Jubail & Yanbu 2017

Jubail ... progressing at a mind-boggling pace

Jubail ... progressing at a mind-boggling pace

Developing vigorously

Among the targets that has been set under the NTP for the Royal Commission for Jubail and Yanbu, the most important ones include increasing the private sector’s new investments in industrial cities by 55 per cent from SR681 billion to SR1.07 trillion

The two cities of Jubail and Yanbu, the heart of Saudi Arabia’s industrialisation programme and run by the Royal Commission for Jubail and Yanbu (RCJY), have developed at a scorching pace that the Saudi government set the second highest budget for RCJY at SR41.5 billion ($11.06 billion) along with tough targets, as it rolled out the National Transformation Program 2020 (NTP) across 24 Saudi governmental bodies.

Among the targets that has been set under the NTP for the RCJY, the most important ones include: increasing the number of value-added manufacturing products by 19 per cent from 432 to 516 different products; increasing RCJY’s cities industrial production by 23 per cent from 252 million tonnes to 309 million tonnes; and increasing the private sector’s new investments in industrial cities by 55 per cent from SR681 billion to SR1.07 trillion.

In order to achieve these targets the government is considering many initiatives that are aimed to improve work efficiency and life conditions in the industrial cities, including building new residential, educational, entertainment, logistic and commercial complexes, which explain the large allocation of the NTP budget.

Saudi Arabia is determined more than ever to improve its value-added manufacturing base by depending on the industrial cities and the competitive advantage that it has on the petrochemical downstream activities, says Al Tamimi & Company in a report.

Significant initiatives include the development of new infrastructure in Yanbu Industrial City (including localising the renewable energy and rubber industries and establishing industrial gas and steam networks), Jubail Industrial City and Ras Al Khair Industrial City.

Recently the chairman of RCJY, Saud bin Thunayan, signed a number of contracts with national and international companies at a total value of SR1.88 billion.

The deals aim to implement a number of projects to attract and nationalise more investments, adding to establishing services facilities, developing infrastructures and industrial lands, and providing environmental services, according to Saudi Press Agency (SPA).

The Royal Commission also inked three contracts with a specialised firm to develop a piece of land on a total area of 600 hectares at Ras Al Khaimah Industrial City to use it for the basic and secondary metal industries and other related mining industries.

The signed agreements include a contract to engineer, supply, and establish a subsidiary power plant in Ras Al Khaimah Industrial City and another deal to divide and develop the industrial zone of the city.

Moreover, a contract to improve Ar Reggah neighbourhood was also inked, the statement added.

Thunayan ... signing a number of contracts

The cities contain Saudi Arabia’s leading petrochemical and minerals clusters and are a main contributor to the country’s economic growth. Jubail is home to Sadara Chemical Company (Sadara), the world’s largest chemical complex ever built in a single phase, while Ras Al Khair is building the world’s largest aluminium smelter – and Saudi Arabia’s first. The smelter is the cornerstone of Ras Al Khair Industrial City, which is fast becoming the country’s aluminium and phosphate centre, 90 km north of Jubail.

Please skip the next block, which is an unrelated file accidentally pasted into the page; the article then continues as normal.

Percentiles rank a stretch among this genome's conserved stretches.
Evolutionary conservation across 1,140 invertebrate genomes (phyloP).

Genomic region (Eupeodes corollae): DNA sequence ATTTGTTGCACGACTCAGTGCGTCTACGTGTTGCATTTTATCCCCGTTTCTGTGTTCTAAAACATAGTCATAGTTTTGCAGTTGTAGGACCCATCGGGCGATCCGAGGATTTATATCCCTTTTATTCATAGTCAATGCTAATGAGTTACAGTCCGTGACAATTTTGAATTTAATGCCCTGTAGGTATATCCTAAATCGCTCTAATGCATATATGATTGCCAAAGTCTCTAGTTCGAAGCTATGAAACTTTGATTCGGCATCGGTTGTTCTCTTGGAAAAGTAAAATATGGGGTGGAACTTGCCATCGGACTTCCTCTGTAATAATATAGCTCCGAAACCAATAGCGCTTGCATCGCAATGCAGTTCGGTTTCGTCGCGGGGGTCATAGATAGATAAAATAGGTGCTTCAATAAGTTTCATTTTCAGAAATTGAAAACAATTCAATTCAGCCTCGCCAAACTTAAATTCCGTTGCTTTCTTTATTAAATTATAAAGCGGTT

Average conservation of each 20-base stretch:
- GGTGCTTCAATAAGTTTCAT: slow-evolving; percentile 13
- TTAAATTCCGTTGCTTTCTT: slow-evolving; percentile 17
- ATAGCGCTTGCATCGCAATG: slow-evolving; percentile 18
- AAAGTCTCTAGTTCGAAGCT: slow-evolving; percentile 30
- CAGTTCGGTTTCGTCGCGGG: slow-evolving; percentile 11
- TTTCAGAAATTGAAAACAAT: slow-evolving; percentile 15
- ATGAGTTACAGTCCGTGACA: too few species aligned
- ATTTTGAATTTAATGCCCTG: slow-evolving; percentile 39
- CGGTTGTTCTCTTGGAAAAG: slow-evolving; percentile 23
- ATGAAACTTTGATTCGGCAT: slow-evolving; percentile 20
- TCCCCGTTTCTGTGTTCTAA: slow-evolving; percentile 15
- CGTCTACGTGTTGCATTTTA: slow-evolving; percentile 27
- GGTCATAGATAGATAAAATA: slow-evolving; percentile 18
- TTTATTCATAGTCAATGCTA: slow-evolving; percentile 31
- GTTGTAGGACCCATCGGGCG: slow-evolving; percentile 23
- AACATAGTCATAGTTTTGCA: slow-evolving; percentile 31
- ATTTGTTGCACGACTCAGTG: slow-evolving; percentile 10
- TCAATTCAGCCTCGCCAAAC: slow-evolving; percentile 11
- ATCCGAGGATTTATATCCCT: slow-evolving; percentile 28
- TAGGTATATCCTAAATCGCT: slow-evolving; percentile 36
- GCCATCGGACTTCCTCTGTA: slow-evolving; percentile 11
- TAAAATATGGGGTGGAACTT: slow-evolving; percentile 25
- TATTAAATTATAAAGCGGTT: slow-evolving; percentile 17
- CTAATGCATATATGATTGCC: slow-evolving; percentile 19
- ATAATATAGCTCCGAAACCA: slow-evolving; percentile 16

It is estimated that the RCJY accounts for 65 per cent of industrial investment in the entire Gulf region and has a 20.2 per cent average annual growth rate in terms of foreign direct investment (FDI).

According to Yanbu Industrial City Economic Review, Jubail and Yanbu currently produce approximately 10 per cent of the world’s petrochemicals production. RCJY, which is also now developing Ras Al Khair Industrial City, together contributes SR144.7 billion or around 12 per cent to the kingdom’s GDP and to 65 per cent of the domestic industrial output.

The cities’ combined output of petrochemical and refining products, among other items, feed the needs of local industries, leaving large volumes for export. They are responsible for more than 71 per cent of total Saudi exports, while the non-oil exports of the commission cities amount to 85 per cent of all kingdom exports in that category.

The two cities are also home to some 630 manufacturing enterprises of which some 98 products have been deemed to be essential and the kingdom has benefited from the transfer of technology. Jubail and Ras Al Khair currently employ an estimated 140,000 people, which is predicted to rise to 190,000 by 2021.

RCJY has also launched an initiative to adopt renewable energy in Yanbu Industrial City, as part of the National Transformation Program 2020.

The RCJY added that SR595 million worth of investments were attracted to the Yanbu Industrial City, noting that the initiative aims to attract industrial investments of more than SR1.5 billion until 2025, according to a statement released.

Meanwhile, the Custodian of the Two Holy Mosques King Salman has inaugurated 242 industrial and development projects worth SR216 billion for the RCJY, Saudi Aramco, Saudi Arabian Basic Industries Corporation (Sabic) and the private sector.

The King also laid the foundation stone for the Economic Centre in Jubail Industrial City.